This one, “Little Boy Blue” by Syd Dale is one of my faves, full of blasting horns, cool double bass breakdowns and lush alto flute runs.

KPM generic album cover

Also on a library tip, I found a great track by the Library Vultures, appropriately called “Library Vultures Theme” on Turbotrax that fuses some of the urgency and propulsive nature of the best library music with hard hitting beats.  More please.

This big band/library sound was to have quite an influence over a band I formed in the mid-80s, BIG MOMENTS, with PK CHOWN (now of the Blue Planet Sound).  Styling ourselves “the Late 80s Big Band” we were clearly a Thatcher-era austerity big band as we only ever reached about 11 members, with four brass, piano, double-bass, drums, percussion and PK and myself taking lead vocal duties.  Here’s our one and only promo, shot on Super-8 at Birmingham’s Faces Night Club:

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The Music Library and other reading

This is my first post on WordPress, so hello to both my readers!  I was previously posting on blogspot so if you’re interested you can catch up on my sporadic bits there, here (here, there, everywhere).

Here’s my latest mix on Mixcloud featuring Luke Vibert, J Dilla, Ebo Taylor, Okayplayer’s Bollywood/hip hop mashup, a reggae cover of the Dr. Who theme, and more.

Thanks to my old mucker DJ Dick for the heads up on Radio 4’s recent programme on Library music, which reminded me a) to check out what presenter Jonny Trunk is up to with his fascinating website and label, Trunk Records, b) what a lovely book and CD he put together with help from Jerry Dammers, the Music Library

– always a source of inspiration, especially the artwork.

Oh, and c) – what a genius was Basil Kirchin, composer of albums such as Abstractions of the Industrial North

Basil Kirchin album cover

from which this is a nice track…..

and Primitive London

Basil Kirchin soundtrack album cover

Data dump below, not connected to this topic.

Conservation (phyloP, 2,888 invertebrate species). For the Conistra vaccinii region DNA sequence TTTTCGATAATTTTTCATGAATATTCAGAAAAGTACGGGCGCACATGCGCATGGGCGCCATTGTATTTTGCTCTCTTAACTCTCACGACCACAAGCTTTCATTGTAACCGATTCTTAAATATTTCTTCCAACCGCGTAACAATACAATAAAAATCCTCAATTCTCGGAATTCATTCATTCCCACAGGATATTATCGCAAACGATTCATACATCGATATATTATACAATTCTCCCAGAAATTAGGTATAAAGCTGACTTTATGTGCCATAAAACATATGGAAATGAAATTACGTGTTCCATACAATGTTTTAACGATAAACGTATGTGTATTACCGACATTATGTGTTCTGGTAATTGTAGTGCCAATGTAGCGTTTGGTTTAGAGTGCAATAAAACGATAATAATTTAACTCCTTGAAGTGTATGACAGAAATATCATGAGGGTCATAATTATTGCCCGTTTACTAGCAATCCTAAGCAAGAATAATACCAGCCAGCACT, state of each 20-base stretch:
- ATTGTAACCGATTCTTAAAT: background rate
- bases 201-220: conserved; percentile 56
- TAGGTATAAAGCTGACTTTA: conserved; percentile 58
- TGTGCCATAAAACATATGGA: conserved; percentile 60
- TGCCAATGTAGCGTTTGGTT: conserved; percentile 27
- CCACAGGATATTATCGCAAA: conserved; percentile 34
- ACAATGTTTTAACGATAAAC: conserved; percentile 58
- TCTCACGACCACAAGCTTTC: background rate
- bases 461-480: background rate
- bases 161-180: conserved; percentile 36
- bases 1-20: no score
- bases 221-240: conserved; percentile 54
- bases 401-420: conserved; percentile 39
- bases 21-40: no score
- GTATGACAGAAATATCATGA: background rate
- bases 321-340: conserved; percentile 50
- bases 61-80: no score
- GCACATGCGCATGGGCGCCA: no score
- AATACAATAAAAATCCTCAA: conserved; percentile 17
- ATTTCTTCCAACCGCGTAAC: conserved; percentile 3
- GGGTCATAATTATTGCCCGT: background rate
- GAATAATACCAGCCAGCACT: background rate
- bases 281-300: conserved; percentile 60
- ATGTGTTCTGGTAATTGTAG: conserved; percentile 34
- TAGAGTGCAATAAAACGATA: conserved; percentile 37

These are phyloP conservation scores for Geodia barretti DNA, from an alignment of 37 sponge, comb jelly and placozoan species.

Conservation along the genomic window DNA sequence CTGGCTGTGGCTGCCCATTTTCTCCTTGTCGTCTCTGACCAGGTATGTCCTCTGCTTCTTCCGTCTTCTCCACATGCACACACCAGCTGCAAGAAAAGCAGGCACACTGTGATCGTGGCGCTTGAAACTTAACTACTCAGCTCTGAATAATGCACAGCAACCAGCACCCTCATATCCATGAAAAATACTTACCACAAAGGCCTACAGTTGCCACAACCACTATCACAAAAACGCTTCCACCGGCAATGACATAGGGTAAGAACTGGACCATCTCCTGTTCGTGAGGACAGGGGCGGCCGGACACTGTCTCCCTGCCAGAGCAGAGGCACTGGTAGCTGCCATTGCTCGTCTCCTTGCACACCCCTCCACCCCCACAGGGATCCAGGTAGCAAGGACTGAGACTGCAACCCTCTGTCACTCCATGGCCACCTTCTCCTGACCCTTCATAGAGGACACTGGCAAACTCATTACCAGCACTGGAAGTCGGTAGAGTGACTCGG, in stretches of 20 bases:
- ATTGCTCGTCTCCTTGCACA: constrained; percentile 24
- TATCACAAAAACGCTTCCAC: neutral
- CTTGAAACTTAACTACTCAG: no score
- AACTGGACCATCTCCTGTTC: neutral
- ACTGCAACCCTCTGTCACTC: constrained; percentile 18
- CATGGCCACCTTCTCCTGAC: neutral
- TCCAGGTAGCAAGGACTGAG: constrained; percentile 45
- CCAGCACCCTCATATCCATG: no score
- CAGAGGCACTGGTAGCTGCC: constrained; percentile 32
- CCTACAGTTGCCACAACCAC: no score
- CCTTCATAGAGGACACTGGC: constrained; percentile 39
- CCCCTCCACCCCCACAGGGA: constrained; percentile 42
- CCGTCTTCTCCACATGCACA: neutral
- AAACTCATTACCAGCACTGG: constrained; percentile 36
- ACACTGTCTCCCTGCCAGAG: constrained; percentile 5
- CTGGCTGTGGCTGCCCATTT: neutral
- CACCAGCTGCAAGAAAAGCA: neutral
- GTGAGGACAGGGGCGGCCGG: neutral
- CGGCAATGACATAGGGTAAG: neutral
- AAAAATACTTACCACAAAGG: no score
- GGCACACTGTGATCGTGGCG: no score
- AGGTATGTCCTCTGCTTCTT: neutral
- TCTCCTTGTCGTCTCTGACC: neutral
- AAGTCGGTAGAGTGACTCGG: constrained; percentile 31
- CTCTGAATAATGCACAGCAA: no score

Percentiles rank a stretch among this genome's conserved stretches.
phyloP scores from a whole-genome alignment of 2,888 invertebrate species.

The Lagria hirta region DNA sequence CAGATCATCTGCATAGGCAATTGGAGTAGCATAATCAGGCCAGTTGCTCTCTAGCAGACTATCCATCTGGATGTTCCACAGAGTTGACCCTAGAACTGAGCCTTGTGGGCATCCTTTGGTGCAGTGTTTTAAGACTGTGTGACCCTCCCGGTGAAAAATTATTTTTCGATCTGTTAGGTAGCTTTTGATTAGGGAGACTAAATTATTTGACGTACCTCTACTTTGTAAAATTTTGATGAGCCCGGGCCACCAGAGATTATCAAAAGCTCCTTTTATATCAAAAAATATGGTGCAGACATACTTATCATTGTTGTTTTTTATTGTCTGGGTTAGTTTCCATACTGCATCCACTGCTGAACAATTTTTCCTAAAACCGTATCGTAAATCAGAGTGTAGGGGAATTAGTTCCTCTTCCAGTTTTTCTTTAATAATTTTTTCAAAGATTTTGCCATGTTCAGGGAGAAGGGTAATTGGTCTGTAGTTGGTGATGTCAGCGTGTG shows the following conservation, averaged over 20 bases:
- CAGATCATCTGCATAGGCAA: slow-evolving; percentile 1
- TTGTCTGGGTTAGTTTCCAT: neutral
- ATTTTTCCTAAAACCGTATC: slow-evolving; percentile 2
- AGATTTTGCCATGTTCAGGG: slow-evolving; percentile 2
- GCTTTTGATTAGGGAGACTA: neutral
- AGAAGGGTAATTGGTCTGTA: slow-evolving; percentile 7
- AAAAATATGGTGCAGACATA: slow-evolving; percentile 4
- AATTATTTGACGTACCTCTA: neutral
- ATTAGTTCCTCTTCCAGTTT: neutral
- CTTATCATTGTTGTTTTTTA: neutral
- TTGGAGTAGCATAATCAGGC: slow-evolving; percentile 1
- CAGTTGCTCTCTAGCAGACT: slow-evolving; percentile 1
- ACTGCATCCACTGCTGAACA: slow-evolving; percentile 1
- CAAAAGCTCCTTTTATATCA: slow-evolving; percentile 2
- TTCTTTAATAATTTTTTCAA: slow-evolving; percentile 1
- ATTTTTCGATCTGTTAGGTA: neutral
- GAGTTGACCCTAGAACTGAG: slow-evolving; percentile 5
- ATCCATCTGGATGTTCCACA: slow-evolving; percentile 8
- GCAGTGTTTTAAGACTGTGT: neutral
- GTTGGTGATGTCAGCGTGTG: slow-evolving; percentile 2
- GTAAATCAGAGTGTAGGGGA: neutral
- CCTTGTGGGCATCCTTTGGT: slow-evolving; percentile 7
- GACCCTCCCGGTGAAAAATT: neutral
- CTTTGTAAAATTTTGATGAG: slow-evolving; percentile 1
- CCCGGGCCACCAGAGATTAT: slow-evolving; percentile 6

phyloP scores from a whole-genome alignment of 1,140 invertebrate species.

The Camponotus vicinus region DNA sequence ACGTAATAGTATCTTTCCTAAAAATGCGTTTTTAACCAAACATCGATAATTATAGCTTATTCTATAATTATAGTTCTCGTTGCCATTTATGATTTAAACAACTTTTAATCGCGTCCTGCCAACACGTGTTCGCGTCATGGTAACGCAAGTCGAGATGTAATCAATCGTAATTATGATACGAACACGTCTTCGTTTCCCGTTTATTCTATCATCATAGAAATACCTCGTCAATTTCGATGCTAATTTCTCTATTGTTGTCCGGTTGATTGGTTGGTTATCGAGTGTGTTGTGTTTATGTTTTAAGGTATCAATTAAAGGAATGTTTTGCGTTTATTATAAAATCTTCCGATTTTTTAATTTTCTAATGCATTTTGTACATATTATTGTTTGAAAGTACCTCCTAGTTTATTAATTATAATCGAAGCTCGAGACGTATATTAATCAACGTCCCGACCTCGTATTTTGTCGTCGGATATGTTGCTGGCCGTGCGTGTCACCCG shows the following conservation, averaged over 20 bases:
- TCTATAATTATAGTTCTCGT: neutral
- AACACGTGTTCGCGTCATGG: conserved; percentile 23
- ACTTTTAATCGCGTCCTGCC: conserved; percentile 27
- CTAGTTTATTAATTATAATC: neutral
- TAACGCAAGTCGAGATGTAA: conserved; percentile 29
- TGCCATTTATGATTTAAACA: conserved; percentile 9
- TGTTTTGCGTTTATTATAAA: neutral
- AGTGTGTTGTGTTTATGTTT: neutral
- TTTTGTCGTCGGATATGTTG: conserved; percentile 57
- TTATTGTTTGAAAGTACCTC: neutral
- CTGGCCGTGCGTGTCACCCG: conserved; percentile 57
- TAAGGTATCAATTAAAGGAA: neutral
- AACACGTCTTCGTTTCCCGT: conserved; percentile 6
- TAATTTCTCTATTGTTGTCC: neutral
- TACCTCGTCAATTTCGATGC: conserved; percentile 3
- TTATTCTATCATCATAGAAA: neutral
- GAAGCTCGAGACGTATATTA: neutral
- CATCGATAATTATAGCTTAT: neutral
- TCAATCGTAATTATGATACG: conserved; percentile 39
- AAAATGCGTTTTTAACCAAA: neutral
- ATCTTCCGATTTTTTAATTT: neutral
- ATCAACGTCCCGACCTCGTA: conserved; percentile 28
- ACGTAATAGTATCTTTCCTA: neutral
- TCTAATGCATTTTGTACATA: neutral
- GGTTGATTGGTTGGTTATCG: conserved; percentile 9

also out on DVD which I’m looking forward to seeing, described as a 1965 Mondo film, complete with teddy boys, strippers, chicken processors and deviants of many types.

Apparently Kirchin, originally a jazz drummer, was way ahead of the curve having spent five months at a temple in India during the early 60s before moving to Sydney. Tragically all the master tapes of his band were lost when his belongings fell into the sea whilst being unloaded at the docks.

Nevertheless he produced some incredible library and soundtrack music which had an obvious influence on bands such as Stereolab and Broadcast (whose singer Trish Keenan sadly died earlier this year.  The last mixtape she made for a close friend is well worth checking out) I can even hear an influence on Soft Machine in some of his stuff.

One last plug for a book I’m reading at the moment

ostensibly a story of how an appreciation all modern music can be bookended by Kylie’s “Can’t Get You Out Of My Head” and Alvin Lucier’s I Am Sitting In A Room (no me neither) it is in fact a masterful piece of rock journalism, a history of how and why Paul Morley became the greatest rock writer in the world (his words – but he’s probably right) but much more importantly it lists virtually all of the important musical, technological, cultural events of the modern age.  All in his own very readable style.